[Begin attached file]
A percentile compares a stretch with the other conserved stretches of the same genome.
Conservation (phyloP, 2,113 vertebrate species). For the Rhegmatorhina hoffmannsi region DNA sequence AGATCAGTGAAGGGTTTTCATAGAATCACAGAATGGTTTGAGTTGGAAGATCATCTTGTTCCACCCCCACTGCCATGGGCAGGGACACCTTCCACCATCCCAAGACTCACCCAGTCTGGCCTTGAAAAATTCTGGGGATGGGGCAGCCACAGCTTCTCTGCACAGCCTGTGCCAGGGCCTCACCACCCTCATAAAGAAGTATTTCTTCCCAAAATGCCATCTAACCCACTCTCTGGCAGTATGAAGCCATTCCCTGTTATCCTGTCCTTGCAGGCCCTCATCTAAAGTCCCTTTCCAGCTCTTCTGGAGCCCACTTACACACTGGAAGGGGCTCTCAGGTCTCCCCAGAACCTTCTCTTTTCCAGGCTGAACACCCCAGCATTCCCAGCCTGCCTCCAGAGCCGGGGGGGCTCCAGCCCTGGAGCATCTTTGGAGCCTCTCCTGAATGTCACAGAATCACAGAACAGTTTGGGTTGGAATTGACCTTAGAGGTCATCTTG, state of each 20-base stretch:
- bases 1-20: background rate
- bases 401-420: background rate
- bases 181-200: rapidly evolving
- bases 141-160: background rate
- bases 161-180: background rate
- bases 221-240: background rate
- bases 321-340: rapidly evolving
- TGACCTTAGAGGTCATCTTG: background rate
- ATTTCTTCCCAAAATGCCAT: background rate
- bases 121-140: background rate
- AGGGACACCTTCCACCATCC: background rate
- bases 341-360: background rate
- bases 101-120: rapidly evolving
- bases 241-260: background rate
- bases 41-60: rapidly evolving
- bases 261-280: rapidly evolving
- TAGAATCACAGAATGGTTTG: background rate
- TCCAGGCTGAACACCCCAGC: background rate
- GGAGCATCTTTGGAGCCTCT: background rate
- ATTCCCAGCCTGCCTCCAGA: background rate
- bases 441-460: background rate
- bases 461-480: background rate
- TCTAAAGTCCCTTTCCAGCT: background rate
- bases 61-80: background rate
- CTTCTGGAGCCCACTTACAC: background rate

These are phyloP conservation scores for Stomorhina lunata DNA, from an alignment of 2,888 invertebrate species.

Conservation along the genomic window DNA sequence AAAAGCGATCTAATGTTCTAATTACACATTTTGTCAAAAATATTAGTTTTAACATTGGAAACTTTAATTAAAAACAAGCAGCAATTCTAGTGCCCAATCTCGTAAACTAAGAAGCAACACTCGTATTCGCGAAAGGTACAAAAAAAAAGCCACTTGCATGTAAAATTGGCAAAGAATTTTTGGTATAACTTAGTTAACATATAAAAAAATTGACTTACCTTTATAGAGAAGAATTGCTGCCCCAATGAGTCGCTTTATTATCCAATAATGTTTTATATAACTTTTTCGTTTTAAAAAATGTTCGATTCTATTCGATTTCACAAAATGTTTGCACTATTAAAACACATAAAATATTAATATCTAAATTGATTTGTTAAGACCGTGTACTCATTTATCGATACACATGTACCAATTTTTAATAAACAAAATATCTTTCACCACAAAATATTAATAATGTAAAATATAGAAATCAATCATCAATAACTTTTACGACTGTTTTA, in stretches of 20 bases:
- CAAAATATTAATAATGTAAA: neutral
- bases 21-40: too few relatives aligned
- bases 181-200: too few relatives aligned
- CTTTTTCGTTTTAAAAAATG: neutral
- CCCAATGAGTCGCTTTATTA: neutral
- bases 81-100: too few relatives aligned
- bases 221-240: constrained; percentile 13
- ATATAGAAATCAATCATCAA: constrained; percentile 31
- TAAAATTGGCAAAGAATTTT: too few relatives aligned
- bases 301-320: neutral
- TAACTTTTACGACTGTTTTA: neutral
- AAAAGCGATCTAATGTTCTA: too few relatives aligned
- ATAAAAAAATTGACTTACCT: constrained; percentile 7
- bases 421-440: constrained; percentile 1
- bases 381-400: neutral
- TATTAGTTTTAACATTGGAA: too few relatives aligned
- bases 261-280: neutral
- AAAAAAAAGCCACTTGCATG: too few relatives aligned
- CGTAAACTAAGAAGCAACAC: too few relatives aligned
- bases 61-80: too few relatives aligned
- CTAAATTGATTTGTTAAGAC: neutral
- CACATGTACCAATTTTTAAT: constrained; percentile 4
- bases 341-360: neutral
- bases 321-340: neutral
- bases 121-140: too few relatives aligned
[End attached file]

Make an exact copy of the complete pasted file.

A percentile compares a stretch with the other conserved stretches of the same genome.
Conservation (phyloP, 2,113 vertebrate species). For the Rhegmatorhina hoffmannsi region DNA sequence AGATCAGTGAAGGGTTTTCATAGAATCACAGAATGGTTTGAGTTGGAAGATCATCTTGTTCCACCCCCACTGCCATGGGCAGGGACACCTTCCACCATCCCAAGACTCACCCAGTCTGGCCTTGAAAAATTCTGGGGATGGGGCAGCCACAGCTTCTCTGCACAGCCTGTGCCAGGGCCTCACCACCCTCATAAAGAAGTATTTCTTCCCAAAATGCCATCTAACCCACTCTCTGGCAGTATGAAGCCATTCCCTGTTATCCTGTCCTTGCAGGCCCTCATCTAAAGTCCCTTTCCAGCTCTTCTGGAGCCCACTTACACACTGGAAGGGGCTCTCAGGTCTCCCCAGAACCTTCTCTTTTCCAGGCTGAACACCCCAGCATTCCCAGCCTGCCTCCAGAGCCGGGGGGGCTCCAGCCCTGGAGCATCTTTGGAGCCTCTCCTGAATGTCACAGAATCACAGAACAGTTTGGGTTGGAATTGACCTTAGAGGTCATCTTG, state of each 20-base stretch:
- bases 1-20: background rate
- bases 401-420: background rate
- bases 181-200: rapidly evolving
- bases 141-160: background rate
- bases 161-180: background rate
- bases 221-240: background rate
- bases 321-340: rapidly evolving
- TGACCTTAGAGGTCATCTTG: background rate
- ATTTCTTCCCAAAATGCCAT: background rate
- bases 121-140: background rate
- AGGGACACCTTCCACCATCC: background rate
- bases 341-360: background rate
- bases 101-120: rapidly evolving
- bases 241-260: background rate
- bases 41-60: rapidly evolving
- bases 261-280: rapidly evolving
- TAGAATCACAGAATGGTTTG: background rate
- TCCAGGCTGAACACCCCAGC: background rate
- GGAGCATCTTTGGAGCCTCT: background rate
- ATTCCCAGCCTGCCTCCAGA: background rate
- bases 441-460: background rate
- bases 461-480: background rate
- TCTAAAGTCCCTTTCCAGCT: background rate
- bases 61-80: background rate
- CTTCTGGAGCCCACTTACAC: background rate

These are phyloP conservation scores for Stomorhina lunata DNA, from an alignment of 2,888 invertebrate species.

Conservation along the genomic window DNA sequence AAAAGCGATCTAATGTTCTAATTACACATTTTGTCAAAAATATTAGTTTTAACATTGGAAACTTTAATTAAAAACAAGCAGCAATTCTAGTGCCCAATCTCGTAAACTAAGAAGCAACACTCGTATTCGCGAAAGGTACAAAAAAAAAGCCACTTGCATGTAAAATTGGCAAAGAATTTTTGGTATAACTTAGTTAACATATAAAAAAATTGACTTACCTTTATAGAGAAGAATTGCTGCCCCAATGAGTCGCTTTATTATCCAATAATGTTTTATATAACTTTTTCGTTTTAAAAAATGTTCGATTCTATTCGATTTCACAAAATGTTTGCACTATTAAAACACATAAAATATTAATATCTAAATTGATTTGTTAAGACCGTGTACTCATTTATCGATACACATGTACCAATTTTTAATAAACAAAATATCTTTCACCACAAAATATTAATAATGTAAAATATAGAAATCAATCATCAATAACTTTTACGACTGTTTTA, in stretches of 20 bases:
- CAAAATATTAATAATGTAAA: neutral
- bases 21-40: too few relatives aligned
- bases 181-200: too few relatives aligned
- CTTTTTCGTTTTAAAAAATG: neutral
- CCCAATGAGTCGCTTTATTA: neutral
- bases 81-100: too few relatives aligned
- bases 221-240: constrained; percentile 13
- ATATAGAAATCAATCATCAA: constrained; percentile 31
- TAAAATTGGCAAAGAATTTT: too few relatives aligned
- bases 301-320: neutral
- TAACTTTTACGACTGTTTTA: neutral
- AAAAGCGATCTAATGTTCTA: too few relatives aligned
- ATAAAAAAATTGACTTACCT: constrained; percentile 7
- bases 421-440: constrained; percentile 1
- bases 381-400: neutral
- TATTAGTTTTAACATTGGAA: too few relatives aligned
- bases 261-280: neutral
- AAAAAAAAGCCACTTGCATG: too few relatives aligned
- CGTAAACTAAGAAGCAACAC: too few relatives aligned
- bases 61-80: too few relatives aligned
- CTAAATTGATTTGTTAAGAC: neutral
- CACATGTACCAATTTTTAAT: constrained; percentile 4
- bases 341-360: neutral
- bases 321-340: neutral
- bases 121-140: too few relatives aligned